Brink (Splash Damage/Bethesda) Xbox 360 (also for PS3/PC)
Everything about Brink feels like a missed opportunity. I wanted to like it because I'm a sucker for objective-based shooters, and I was jonesing for something new. Instead, it feels too much like other shooters, not to mention the fact that it recycles its own few new ideas ad nauseum.
Sabotaging a gas pump and watching from inside a dumpster as a criminal walks up to it, takes a phone call, lights a cigarette and then explodes is one of Hitman: Absolution's (out today for PC, PS3, Xbox 360) simplest pleasures. Last week I talked to the game's director,18-year industry veteran Tore Blystad, about his latest project.
Criterion Games wants wanted their latest open-world crashathon racer Need for Speed: Most Wanted (out today for PC, PS3, Vita, Xbox 360) to be a more film-like experience. So they hired BAFTA Award nominee Vanesa Lorena Tate to take on audio lead responsibilities. She’s been composing since she was four years old and has worked on such films as Hellboy 2: The Golden Army and two Harry Potter flicks: The Order of the Phoenix and The Deathly Hallows part 2 in addition to Criterion’s last Need for Speed, 2010’s Hot Pursuit.
As great a game as the first Borderlands was, it didn't offer much in the way of story. Developer Gearbox Software realized this and brought in Anthony Burch (best known for the often inappropriately hilarious web series, "Hey Ash, Whatcha Playin'?") to write Borderlands 2. Burch was also a member of the video game press corp whose equally sharp analysis and humor made him a must-read in his time at Destructoid and other places around the Web.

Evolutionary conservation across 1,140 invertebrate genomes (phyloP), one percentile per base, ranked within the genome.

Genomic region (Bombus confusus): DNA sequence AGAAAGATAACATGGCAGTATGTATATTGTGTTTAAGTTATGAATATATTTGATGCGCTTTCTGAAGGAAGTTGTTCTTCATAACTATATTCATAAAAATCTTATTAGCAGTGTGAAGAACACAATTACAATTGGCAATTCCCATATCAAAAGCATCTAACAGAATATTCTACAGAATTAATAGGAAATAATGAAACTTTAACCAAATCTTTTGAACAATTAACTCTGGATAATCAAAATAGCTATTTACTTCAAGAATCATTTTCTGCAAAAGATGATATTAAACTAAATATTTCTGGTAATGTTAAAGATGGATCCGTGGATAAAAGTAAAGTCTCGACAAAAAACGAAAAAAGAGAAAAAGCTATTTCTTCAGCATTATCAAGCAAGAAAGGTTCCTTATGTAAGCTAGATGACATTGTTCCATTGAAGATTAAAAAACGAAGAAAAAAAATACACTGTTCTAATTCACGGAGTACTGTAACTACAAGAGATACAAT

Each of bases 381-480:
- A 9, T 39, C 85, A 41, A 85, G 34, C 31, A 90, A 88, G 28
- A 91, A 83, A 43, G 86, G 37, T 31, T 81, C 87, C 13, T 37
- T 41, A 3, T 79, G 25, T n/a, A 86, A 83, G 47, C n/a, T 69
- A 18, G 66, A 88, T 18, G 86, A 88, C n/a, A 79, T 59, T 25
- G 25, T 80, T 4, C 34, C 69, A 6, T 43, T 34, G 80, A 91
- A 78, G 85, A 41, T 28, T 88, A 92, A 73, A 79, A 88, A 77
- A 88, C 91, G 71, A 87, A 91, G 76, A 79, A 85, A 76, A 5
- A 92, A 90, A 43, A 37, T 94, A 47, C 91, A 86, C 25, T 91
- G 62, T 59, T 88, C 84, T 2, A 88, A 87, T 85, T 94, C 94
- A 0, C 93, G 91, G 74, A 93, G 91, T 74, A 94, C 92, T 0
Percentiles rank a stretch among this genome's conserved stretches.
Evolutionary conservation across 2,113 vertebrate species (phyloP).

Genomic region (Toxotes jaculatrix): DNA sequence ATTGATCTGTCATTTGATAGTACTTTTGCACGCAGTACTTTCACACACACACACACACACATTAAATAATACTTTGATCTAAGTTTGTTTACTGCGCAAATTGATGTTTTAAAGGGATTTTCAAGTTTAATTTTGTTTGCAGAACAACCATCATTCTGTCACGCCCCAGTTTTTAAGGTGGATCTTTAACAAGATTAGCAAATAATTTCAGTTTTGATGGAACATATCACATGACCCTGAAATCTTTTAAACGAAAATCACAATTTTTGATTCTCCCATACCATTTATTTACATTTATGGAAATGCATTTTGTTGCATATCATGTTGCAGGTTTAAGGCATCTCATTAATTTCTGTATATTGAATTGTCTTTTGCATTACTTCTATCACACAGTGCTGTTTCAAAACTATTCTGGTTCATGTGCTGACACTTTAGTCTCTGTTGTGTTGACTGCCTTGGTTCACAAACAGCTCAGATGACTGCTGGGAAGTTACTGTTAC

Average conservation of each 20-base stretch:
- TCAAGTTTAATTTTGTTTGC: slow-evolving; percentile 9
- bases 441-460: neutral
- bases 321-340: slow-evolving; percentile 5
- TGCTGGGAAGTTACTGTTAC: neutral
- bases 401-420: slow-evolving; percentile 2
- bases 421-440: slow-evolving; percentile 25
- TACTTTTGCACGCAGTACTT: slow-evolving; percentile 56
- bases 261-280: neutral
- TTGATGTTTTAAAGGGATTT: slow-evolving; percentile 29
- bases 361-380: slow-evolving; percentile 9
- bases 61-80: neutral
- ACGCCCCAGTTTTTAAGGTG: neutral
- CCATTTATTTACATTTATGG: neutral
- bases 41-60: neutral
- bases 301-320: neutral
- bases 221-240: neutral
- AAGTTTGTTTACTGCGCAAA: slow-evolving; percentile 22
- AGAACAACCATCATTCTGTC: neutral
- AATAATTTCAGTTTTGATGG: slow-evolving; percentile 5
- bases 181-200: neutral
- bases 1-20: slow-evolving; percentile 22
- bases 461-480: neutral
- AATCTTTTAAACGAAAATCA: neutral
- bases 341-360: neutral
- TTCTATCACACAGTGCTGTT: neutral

Without a doubt, Alice: Madness Returns has the most beautiful and well-realized aesthetic of any game I’ve seen in ages. But, I’m begging you to never play it. Why? Because it’s heartbreaking that a world rife with so many imaginative possibilities ends up feeling so empty, so dull, and so soulless.
The dragons are back from the ocean's depths. Today marks the release of Guild Wars 2, the new massively multiplayer online role playing game (think World of Warcraft meets Star Wars: The Old Republic) from developer ArenaNet. S+V got a chance to chat with Guild Wars 2's audio director, James Ackley, who told us about the challenges and rewards of designing sound for an MMO.
Last week, we told you about all the work that went into the refreshed soundtrack for Tony Hawk Pro Skater HD.S+V also talked with Robomodo president Josh Tsui about the whole range of challenges involved in recreating a classic game for a modern era.
Surround sound headsets are for gamers what soundbars are for the average consumer: no-hassle, "good enough" alternatives to a full home-theater system. The hurdle all gaming headsets have to overcome is successfully tricking your brain into thinking it's hearing five to seven discrete channels around the "room." Some do this better than others, but simulating spatial separation with a few drivers located less than an inch from your ear is a tall order - too tall, I'd thought.
Then I took several pairs for extended test drives, and what I found surprised me.
Dirt 3 (Codemasters Racing Studio) Xbox 360 (also for PC, PS3)
It took a while for Dirt 3 to click for me. At first, I loved bombing around the beautifully rendered tracks with all of the driving assists turned on, racking up easy gold medals. Then I got bored because everything felt so automatic, and progressing didn't require any skill. So, I turned the aids off. That was a wake-up call; I'd never I worked so hard for a last-place finish before.
With the HD-capable Wii U, Nintendo has finally caught up with Sony and Microsoft. While the PS3 and Xbox 360 have had their share of faults, Sony and Microsoft have managed to address most of those over the past six and seven years of their respective console's lifespans.